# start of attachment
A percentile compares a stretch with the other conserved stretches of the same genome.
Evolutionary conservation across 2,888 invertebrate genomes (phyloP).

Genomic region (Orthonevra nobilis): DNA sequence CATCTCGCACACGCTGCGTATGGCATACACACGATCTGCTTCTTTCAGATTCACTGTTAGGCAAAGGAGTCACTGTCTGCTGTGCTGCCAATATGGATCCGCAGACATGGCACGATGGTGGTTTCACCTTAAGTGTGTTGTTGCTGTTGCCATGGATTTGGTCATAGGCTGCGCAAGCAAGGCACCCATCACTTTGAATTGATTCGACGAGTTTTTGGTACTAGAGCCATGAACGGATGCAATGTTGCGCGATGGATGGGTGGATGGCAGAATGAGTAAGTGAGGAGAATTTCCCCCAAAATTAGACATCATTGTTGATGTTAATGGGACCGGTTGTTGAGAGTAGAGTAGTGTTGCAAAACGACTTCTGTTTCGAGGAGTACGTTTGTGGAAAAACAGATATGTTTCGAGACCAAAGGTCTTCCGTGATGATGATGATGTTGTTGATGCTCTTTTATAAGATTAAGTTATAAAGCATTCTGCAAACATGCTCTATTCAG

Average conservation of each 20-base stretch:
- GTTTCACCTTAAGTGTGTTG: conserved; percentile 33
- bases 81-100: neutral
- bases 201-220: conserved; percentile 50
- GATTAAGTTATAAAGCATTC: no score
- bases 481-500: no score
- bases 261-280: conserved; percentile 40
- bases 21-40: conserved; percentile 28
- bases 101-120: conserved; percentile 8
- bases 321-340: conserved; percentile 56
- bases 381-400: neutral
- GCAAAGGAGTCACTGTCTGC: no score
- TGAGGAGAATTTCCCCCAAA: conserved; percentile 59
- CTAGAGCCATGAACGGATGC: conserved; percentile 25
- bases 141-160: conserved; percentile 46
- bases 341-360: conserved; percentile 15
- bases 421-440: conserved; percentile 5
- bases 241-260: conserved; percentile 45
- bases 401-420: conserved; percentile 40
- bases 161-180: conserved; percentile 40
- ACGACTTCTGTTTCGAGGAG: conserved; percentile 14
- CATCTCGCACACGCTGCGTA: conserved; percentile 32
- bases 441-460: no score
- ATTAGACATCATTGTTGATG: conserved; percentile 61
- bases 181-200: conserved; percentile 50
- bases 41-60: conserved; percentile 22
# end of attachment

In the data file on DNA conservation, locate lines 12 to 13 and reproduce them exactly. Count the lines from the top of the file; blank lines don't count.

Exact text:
- bases 101-120: conserved; percentile 8
- bases 321-340: conserved; percentile 56